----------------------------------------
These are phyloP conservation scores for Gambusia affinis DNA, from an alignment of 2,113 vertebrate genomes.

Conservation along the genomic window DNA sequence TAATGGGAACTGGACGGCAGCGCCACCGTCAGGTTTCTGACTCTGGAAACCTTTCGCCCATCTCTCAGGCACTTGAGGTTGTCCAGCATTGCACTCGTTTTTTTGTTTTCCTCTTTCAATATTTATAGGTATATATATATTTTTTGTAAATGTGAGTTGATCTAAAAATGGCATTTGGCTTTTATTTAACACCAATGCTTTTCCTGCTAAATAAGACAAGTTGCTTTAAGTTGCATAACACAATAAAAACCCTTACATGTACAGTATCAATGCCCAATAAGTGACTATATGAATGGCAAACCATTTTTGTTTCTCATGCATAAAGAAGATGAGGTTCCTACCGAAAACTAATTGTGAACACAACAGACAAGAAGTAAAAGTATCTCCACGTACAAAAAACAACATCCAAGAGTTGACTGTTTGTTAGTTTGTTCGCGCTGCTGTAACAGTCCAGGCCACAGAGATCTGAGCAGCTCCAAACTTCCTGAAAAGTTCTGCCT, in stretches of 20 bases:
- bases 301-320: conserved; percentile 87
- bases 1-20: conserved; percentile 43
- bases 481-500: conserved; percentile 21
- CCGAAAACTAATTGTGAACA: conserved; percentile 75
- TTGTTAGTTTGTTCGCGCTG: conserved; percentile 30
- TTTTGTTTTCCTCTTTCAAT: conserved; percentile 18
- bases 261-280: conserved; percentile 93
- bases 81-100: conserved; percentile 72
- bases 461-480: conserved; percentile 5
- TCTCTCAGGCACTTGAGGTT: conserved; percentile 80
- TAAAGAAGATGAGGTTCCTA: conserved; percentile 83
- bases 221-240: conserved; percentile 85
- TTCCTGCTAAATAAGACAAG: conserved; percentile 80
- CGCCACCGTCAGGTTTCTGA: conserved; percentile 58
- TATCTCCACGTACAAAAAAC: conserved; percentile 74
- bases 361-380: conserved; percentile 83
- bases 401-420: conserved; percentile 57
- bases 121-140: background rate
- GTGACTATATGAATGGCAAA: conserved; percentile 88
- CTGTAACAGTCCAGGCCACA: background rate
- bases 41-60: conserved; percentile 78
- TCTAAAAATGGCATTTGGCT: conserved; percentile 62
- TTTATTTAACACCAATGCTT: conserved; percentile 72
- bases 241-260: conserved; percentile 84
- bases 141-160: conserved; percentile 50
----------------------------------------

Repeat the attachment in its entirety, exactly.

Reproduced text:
These are phyloP conservation scores for Gambusia affinis DNA, from an alignment of 2,113 vertebrate genomes.

Conservation along the genomic window DNA sequence TAATGGGAACTGGACGGCAGCGCCACCGTCAGGTTTCTGACTCTGGAAACCTTTCGCCCATCTCTCAGGCACTTGAGGTTGTCCAGCATTGCACTCGTTTTTTTGTTTTCCTCTTTCAATATTTATAGGTATATATATATTTTTTGTAAATGTGAGTTGATCTAAAAATGGCATTTGGCTTTTATTTAACACCAATGCTTTTCCTGCTAAATAAGACAAGTTGCTTTAAGTTGCATAACACAATAAAAACCCTTACATGTACAGTATCAATGCCCAATAAGTGACTATATGAATGGCAAACCATTTTTGTTTCTCATGCATAAAGAAGATGAGGTTCCTACCGAAAACTAATTGTGAACACAACAGACAAGAAGTAAAAGTATCTCCACGTACAAAAAACAACATCCAAGAGTTGACTGTTTGTTAGTTTGTTCGCGCTGCTGTAACAGTCCAGGCCACAGAGATCTGAGCAGCTCCAAACTTCCTGAAAAGTTCTGCCT, in stretches of 20 bases:
- bases 301-320: conserved; percentile 87
- bases 1-20: conserved; percentile 43
- bases 481-500: conserved; percentile 21
- CCGAAAACTAATTGTGAACA: conserved; percentile 75
- TTGTTAGTTTGTTCGCGCTG: conserved; percentile 30
- TTTTGTTTTCCTCTTTCAAT: conserved; percentile 18
- bases 261-280: conserved; percentile 93
- bases 81-100: conserved; percentile 72
- bases 461-480: conserved; percentile 5
- TCTCTCAGGCACTTGAGGTT: conserved; percentile 80
- TAAAGAAGATGAGGTTCCTA: conserved; percentile 83
- bases 221-240: conserved; percentile 85
- TTCCTGCTAAATAAGACAAG: conserved; percentile 80
- CGCCACCGTCAGGTTTCTGA: conserved; percentile 58
- TATCTCCACGTACAAAAAAC: conserved; percentile 74
- bases 361-380: conserved; percentile 83
- bases 401-420: conserved; percentile 57
- bases 121-140: background rate
- GTGACTATATGAATGGCAAA: conserved; percentile 88
- CTGTAACAGTCCAGGCCACA: background rate
- bases 41-60: conserved; percentile 78
- TCTAAAAATGGCATTTGGCT: conserved; percentile 62
- TTTATTTAACACCAATGCTT: conserved; percentile 72
- bases 241-260: conserved; percentile 84
- bases 141-160: conserved; percentile 50